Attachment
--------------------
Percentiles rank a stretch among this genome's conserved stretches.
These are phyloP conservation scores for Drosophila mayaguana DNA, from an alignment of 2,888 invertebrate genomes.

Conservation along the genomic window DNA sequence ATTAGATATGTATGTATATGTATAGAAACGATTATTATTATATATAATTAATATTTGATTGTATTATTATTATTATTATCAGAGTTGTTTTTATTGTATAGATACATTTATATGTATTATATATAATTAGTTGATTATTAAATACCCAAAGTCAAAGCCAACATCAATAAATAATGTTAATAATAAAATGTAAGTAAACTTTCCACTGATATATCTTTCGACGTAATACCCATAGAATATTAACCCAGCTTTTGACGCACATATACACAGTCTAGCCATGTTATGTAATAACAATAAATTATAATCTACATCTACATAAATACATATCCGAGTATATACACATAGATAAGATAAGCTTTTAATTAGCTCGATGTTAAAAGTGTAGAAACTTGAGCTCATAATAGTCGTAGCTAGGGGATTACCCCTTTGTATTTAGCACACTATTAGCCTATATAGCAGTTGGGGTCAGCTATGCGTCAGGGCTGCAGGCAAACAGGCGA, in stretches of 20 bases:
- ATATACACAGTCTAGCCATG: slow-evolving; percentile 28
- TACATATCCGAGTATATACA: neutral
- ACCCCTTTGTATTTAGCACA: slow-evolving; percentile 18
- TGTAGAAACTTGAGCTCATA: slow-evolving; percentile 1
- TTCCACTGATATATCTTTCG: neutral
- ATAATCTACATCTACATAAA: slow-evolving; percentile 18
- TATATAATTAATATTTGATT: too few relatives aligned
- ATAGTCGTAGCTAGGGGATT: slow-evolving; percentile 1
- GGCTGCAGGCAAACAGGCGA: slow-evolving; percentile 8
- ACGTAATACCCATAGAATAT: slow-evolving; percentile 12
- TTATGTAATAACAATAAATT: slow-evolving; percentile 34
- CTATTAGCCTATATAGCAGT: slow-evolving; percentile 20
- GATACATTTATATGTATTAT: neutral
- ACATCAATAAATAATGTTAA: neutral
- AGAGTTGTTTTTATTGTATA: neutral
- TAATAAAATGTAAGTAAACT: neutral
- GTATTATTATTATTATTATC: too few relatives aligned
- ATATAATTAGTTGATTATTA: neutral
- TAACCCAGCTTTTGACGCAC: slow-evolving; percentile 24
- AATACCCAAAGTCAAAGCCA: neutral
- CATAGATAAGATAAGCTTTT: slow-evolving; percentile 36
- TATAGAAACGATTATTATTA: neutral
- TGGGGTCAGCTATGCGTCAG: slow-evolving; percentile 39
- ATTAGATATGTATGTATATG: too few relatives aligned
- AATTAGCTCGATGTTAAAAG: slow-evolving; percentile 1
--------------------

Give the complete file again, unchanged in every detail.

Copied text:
Percentiles rank a stretch among this genome's conserved stretches.
These are phyloP conservation scores for Drosophila mayaguana DNA, from an alignment of 2,888 invertebrate genomes.

Conservation along the genomic window DNA sequence ATTAGATATGTATGTATATGTATAGAAACGATTATTATTATATATAATTAATATTTGATTGTATTATTATTATTATTATCAGAGTTGTTTTTATTGTATAGATACATTTATATGTATTATATATAATTAGTTGATTATTAAATACCCAAAGTCAAAGCCAACATCAATAAATAATGTTAATAATAAAATGTAAGTAAACTTTCCACTGATATATCTTTCGACGTAATACCCATAGAATATTAACCCAGCTTTTGACGCACATATACACAGTCTAGCCATGTTATGTAATAACAATAAATTATAATCTACATCTACATAAATACATATCCGAGTATATACACATAGATAAGATAAGCTTTTAATTAGCTCGATGTTAAAAGTGTAGAAACTTGAGCTCATAATAGTCGTAGCTAGGGGATTACCCCTTTGTATTTAGCACACTATTAGCCTATATAGCAGTTGGGGTCAGCTATGCGTCAGGGCTGCAGGCAAACAGGCGA, in stretches of 20 bases:
- ATATACACAGTCTAGCCATG: slow-evolving; percentile 28
- TACATATCCGAGTATATACA: neutral
- ACCCCTTTGTATTTAGCACA: slow-evolving; percentile 18
- TGTAGAAACTTGAGCTCATA: slow-evolving; percentile 1
- TTCCACTGATATATCTTTCG: neutral
- ATAATCTACATCTACATAAA: slow-evolving; percentile 18
- TATATAATTAATATTTGATT: too few relatives aligned
- ATAGTCGTAGCTAGGGGATT: slow-evolving; percentile 1
- GGCTGCAGGCAAACAGGCGA: slow-evolving; percentile 8
- ACGTAATACCCATAGAATAT: slow-evolving; percentile 12
- TTATGTAATAACAATAAATT: slow-evolving; percentile 34
- CTATTAGCCTATATAGCAGT: slow-evolving; percentile 20
- GATACATTTATATGTATTAT: neutral
- ACATCAATAAATAATGTTAA: neutral
- AGAGTTGTTTTTATTGTATA: neutral
- TAATAAAATGTAAGTAAACT: neutral
- GTATTATTATTATTATTATC: too few relatives aligned
- ATATAATTAGTTGATTATTA: neutral
- TAACCCAGCTTTTGACGCAC: slow-evolving; percentile 24
- AATACCCAAAGTCAAAGCCA: neutral
- CATAGATAAGATAAGCTTTT: slow-evolving; percentile 36
- TATAGAAACGATTATTATTA: neutral
- TGGGGTCAGCTATGCGTCAG: slow-evolving; percentile 39
- ATTAGATATGTATGTATATG: too few relatives aligned
- AATTAGCTCGATGTTAAAAG: slow-evolving; percentile 1